In the growing maze of Eden Prairie strip malls, there are numerous restaurant choices, but few that seem genuinely appealing -- especially for a quick lunch. Red Moon Chinese Cafe proved a lively surprise, and Little Sushi on the Prairie is a reliable option. Now there's a third hidden gem: India Spice House.
Tucked into a stretch that features an insurance office and an oil change shop, the restaurant is easy to miss. But it boasts some standout dishes that are well worth the visit.
Redecorated just a few months ago, the restaurant is surprisingly cozy for a lunchtime visit, but that could be just because it's dark. Standard Indian restaurant decor blends with warm colors and low lighting to make it a soothing, laid-back experience, complete with highly attentive servers.
The buffet ($8 weekdays; $10 weekends) is on the small side, but since many of the dishes pop with flavor, it seems more than enough. The paratha bread -- aggressively flattened and slightly oily -- makes a palate-cleanser for the high spice level of the other dishes. The dal makhani, in particular, sneaks up on you in stages, until you're feeling like a fire eater by meal's end. But in a good way.
Other well balanced and nuanced selections include the chicken tandoori, chilli gobi and egg masala. Unlike some other Indian buffets in town, India Spice House puts a good deal of effort into its sauces, and that's a boon for either cooling down the meal or heating it up even more. The yogurt-based raita is a refreshing pick to dial down the spice, for example, while the coconut chutney is wickedly hot.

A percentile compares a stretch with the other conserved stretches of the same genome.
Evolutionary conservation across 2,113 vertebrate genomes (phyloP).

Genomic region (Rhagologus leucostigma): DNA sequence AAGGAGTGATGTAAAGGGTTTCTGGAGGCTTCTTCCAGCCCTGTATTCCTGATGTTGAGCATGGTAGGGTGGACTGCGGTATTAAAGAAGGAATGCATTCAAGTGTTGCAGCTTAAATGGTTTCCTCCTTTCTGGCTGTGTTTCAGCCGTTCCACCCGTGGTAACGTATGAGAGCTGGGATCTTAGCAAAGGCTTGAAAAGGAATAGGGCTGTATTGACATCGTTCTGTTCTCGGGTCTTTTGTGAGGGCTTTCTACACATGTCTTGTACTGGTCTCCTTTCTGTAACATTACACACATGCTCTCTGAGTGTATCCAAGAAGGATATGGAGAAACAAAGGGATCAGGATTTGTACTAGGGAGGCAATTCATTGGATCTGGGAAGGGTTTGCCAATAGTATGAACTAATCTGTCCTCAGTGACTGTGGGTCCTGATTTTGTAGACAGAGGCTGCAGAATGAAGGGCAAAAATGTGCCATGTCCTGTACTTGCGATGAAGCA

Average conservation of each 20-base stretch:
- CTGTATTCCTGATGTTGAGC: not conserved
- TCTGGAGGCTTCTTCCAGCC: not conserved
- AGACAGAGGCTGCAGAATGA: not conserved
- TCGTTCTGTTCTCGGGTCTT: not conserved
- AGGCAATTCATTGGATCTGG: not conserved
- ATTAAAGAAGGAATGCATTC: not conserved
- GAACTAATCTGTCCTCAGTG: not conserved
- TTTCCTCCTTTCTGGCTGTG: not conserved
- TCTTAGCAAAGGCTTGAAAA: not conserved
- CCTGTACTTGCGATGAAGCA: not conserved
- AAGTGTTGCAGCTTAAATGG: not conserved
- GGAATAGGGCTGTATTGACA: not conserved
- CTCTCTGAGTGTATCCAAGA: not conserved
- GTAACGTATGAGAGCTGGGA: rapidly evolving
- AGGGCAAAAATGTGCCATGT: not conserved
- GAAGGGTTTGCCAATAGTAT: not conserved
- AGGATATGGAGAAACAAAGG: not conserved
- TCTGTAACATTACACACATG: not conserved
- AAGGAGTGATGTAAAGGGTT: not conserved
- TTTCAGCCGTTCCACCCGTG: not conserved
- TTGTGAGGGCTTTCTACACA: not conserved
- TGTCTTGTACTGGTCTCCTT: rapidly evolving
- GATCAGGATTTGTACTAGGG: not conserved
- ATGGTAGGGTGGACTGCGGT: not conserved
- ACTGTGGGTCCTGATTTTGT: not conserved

There's also a mango puree, but if you're looking for a stronger flavor pairing, opt for the mango milkshake ($2.99), which is similar to a mango lassi, but with a thinner consistency.
There are a few false notes in an otherwise delicious buffet. The inclusion of egg rolls is mystifying, considering there are no other non-Indian selections. The egg rolls are greasy and lackluster, and certainly don't benefit from languishing in a steam tray. The goat biryani, too, is disappointing, since the meat is a little dry and flavorless. But then there's the paneer. Homemade, perfect in texture, this cheese elevates and balances the spicy tikka masala sauce that accompanies it.
With its intimate dining room and attached grocery, India Spice House is a modest, sweet find in the midst of Applebee's and other chain restaurants. Just be sure to load up on the paneer.
Pastry chef Michelle Gayer from Salty Tart and mixologist Johnny Michaels from La Belle Vie are hosting a culinary fundraiser for Share Our Strength Minneapolis, an organization dedicated to ending childhood hunger, at the Fine Line on March 1. It's an evening of all-you-can-eat desserts from the Twin Cities' best pastry chefs, an open bar with specialty cocktails from top mixologists, a raffle with fabulous prizes and dancing. (8 p.m. March 1. $60. Fine Line, www.shareourstrength.org/minneapolis)
- The Heavy Table team writes about food and drink in the Upper Midwest five days a week, twice a day, at www.heavytable.com.